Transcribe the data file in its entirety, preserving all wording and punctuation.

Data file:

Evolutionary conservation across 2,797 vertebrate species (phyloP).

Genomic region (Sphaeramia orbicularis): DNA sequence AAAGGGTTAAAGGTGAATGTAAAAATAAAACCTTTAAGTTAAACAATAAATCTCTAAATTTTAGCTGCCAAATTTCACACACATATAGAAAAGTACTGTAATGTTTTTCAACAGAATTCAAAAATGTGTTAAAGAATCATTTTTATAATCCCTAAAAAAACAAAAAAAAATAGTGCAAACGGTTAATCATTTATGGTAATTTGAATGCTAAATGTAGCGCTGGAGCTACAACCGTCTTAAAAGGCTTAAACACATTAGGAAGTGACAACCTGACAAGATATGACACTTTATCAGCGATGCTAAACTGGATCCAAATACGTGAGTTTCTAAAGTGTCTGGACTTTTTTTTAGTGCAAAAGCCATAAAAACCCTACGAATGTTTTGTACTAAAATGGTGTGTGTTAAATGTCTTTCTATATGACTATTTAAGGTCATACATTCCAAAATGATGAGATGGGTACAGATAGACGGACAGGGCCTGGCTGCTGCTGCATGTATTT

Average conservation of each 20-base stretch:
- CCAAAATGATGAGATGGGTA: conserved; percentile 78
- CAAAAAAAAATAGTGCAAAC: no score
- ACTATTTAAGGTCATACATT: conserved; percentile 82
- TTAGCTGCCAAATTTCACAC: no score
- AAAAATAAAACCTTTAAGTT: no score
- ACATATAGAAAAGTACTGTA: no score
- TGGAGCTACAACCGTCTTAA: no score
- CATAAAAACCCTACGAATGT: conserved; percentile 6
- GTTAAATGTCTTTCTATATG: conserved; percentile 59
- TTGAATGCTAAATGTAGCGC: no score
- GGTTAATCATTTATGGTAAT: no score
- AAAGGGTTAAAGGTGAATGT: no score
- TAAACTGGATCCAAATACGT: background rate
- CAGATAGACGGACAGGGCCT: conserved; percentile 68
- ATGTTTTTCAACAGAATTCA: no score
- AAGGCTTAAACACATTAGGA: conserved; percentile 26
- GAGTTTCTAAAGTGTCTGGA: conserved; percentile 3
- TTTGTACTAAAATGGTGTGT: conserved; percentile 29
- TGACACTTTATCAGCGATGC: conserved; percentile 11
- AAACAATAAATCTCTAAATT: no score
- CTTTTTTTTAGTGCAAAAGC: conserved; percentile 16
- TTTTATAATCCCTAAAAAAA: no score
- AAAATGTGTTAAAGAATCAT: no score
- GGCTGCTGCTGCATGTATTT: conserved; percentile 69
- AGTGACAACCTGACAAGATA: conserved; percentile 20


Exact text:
Evolutionary conservation across 2,797 vertebrate species (phyloP).

Genomic region (Sphaeramia orbicularis): DNA sequence AAAGGGTTAAAGGTGAATGTAAAAATAAAACCTTTAAGTTAAACAATAAATCTCTAAATTTTAGCTGCCAAATTTCACACACATATAGAAAAGTACTGTAATGTTTTTCAACAGAATTCAAAAATGTGTTAAAGAATCATTTTTATAATCCCTAAAAAAACAAAAAAAAATAGTGCAAACGGTTAATCATTTATGGTAATTTGAATGCTAAATGTAGCGCTGGAGCTACAACCGTCTTAAAAGGCTTAAACACATTAGGAAGTGACAACCTGACAAGATATGACACTTTATCAGCGATGCTAAACTGGATCCAAATACGTGAGTTTCTAAAGTGTCTGGACTTTTTTTTAGTGCAAAAGCCATAAAAACCCTACGAATGTTTTGTACTAAAATGGTGTGTGTTAAATGTCTTTCTATATGACTATTTAAGGTCATACATTCCAAAATGATGAGATGGGTACAGATAGACGGACAGGGCCTGGCTGCTGCTGCATGTATTT

Average conservation of each 20-base stretch:
- CCAAAATGATGAGATGGGTA: conserved; percentile 78
- CAAAAAAAAATAGTGCAAAC: no score
- ACTATTTAAGGTCATACATT: conserved; percentile 82
- TTAGCTGCCAAATTTCACAC: no score
- AAAAATAAAACCTTTAAGTT: no score
- ACATATAGAAAAGTACTGTA: no score
- TGGAGCTACAACCGTCTTAA: no score
- CATAAAAACCCTACGAATGT: conserved; percentile 6
- GTTAAATGTCTTTCTATATG: conserved; percentile 59
- TTGAATGCTAAATGTAGCGC: no score
- GGTTAATCATTTATGGTAAT: no score
- AAAGGGTTAAAGGTGAATGT: no score
- TAAACTGGATCCAAATACGT: background rate
- CAGATAGACGGACAGGGCCT: conserved; percentile 68
- ATGTTTTTCAACAGAATTCA: no score
- AAGGCTTAAACACATTAGGA: conserved; percentile 26
- GAGTTTCTAAAGTGTCTGGA: conserved; percentile 3
- TTTGTACTAAAATGGTGTGT: conserved; percentile 29
- TGACACTTTATCAGCGATGC: conserved; percentile 11
- AAACAATAAATCTCTAAATT: no score
- CTTTTTTTTAGTGCAAAAGC: conserved; percentile 16
- TTTTATAATCCCTAAAAAAA: no score
- AAAATGTGTTAAAGAATCAT: no score
- GGCTGCTGCTGCATGTATTT: conserved; percentile 69
- AGTGACAACCTGACAAGATA: conserved; percentile 20